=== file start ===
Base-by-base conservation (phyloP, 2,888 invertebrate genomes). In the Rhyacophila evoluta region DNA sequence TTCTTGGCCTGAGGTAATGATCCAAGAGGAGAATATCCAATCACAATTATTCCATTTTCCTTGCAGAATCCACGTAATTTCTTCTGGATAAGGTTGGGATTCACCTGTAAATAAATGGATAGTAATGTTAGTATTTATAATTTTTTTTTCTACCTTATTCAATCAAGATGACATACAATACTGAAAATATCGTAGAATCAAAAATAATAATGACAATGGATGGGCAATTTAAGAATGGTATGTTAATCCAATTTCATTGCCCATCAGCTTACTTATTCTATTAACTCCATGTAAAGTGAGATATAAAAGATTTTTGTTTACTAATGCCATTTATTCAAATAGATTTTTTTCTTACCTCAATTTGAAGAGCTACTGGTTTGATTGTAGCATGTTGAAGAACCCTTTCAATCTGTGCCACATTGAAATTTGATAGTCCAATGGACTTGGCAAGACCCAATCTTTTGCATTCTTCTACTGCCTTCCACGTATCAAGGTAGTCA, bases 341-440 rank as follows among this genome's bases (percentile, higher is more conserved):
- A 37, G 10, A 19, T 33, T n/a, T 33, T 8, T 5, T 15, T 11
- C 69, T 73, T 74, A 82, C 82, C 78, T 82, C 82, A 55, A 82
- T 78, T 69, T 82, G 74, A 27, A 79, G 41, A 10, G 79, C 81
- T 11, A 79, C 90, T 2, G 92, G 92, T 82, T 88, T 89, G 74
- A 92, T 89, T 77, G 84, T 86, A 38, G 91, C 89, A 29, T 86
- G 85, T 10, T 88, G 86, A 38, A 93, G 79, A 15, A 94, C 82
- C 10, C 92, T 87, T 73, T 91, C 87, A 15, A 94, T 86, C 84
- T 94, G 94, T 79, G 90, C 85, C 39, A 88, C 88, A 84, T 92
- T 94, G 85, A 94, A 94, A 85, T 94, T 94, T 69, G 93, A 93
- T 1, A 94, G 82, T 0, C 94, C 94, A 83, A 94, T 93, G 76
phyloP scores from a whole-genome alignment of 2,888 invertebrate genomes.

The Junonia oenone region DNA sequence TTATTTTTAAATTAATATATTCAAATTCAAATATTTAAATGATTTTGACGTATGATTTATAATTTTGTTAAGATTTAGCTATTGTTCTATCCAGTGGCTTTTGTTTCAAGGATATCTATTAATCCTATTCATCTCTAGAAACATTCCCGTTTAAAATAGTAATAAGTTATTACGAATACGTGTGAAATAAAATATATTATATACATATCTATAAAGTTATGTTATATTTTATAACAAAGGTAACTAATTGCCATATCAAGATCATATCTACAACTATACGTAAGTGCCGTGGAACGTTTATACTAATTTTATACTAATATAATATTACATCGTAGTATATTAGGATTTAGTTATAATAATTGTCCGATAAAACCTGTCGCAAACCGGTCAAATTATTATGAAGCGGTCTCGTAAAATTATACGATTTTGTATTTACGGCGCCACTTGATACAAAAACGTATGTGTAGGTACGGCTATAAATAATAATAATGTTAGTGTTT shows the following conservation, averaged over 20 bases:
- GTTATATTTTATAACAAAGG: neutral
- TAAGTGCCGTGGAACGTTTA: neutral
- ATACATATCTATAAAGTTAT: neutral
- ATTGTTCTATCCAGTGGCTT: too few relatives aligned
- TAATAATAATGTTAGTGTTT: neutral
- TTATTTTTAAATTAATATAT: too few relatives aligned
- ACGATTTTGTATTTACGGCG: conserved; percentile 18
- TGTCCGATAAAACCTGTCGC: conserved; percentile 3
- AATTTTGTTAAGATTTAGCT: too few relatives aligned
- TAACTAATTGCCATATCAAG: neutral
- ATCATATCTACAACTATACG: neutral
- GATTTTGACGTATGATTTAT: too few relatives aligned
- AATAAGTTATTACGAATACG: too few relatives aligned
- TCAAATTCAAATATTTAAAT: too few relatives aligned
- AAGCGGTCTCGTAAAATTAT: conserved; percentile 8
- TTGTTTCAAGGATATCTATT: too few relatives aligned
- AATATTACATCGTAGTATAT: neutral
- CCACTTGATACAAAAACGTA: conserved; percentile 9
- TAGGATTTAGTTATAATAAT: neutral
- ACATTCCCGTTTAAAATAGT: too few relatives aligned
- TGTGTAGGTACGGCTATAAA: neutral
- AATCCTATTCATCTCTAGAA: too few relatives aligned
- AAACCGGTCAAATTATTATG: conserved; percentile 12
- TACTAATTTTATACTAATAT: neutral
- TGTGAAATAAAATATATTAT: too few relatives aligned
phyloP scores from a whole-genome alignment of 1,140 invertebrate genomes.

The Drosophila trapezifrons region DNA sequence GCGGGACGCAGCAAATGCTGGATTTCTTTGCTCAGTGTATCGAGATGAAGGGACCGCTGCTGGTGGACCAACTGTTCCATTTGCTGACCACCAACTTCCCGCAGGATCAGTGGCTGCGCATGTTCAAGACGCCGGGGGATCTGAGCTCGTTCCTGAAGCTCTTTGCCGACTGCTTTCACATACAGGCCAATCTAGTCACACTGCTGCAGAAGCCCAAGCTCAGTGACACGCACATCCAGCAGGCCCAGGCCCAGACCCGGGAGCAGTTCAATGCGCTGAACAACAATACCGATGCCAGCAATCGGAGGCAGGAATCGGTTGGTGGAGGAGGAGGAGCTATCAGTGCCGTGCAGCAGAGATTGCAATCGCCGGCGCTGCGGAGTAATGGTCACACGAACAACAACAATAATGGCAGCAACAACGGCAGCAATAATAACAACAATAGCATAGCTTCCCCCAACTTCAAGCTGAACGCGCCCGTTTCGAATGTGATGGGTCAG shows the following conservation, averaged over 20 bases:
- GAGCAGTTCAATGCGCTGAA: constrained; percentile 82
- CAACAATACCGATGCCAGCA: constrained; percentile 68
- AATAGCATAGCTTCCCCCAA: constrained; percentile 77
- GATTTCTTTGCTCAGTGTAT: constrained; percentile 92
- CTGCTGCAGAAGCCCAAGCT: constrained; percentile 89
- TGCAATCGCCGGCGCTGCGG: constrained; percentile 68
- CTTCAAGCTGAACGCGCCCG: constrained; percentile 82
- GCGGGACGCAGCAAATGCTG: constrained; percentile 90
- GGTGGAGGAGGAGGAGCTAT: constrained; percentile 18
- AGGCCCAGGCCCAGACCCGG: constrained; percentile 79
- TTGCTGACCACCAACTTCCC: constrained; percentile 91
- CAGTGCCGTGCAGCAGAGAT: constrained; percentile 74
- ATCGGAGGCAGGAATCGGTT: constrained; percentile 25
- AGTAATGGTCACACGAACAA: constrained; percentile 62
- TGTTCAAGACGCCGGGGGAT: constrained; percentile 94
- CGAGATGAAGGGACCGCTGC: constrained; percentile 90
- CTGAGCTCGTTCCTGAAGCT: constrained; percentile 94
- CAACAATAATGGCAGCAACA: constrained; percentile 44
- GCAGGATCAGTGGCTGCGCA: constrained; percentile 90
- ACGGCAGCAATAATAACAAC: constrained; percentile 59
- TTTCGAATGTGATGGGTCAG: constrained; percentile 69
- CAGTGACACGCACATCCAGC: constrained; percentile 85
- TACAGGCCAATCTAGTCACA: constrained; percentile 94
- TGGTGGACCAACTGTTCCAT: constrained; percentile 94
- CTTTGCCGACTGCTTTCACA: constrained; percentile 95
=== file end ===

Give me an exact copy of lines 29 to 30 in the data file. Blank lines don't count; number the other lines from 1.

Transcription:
- TTGTTTCAAGGATATCTATT: too few relatives aligned
- AATATTACATCGTAGTATAT: neutral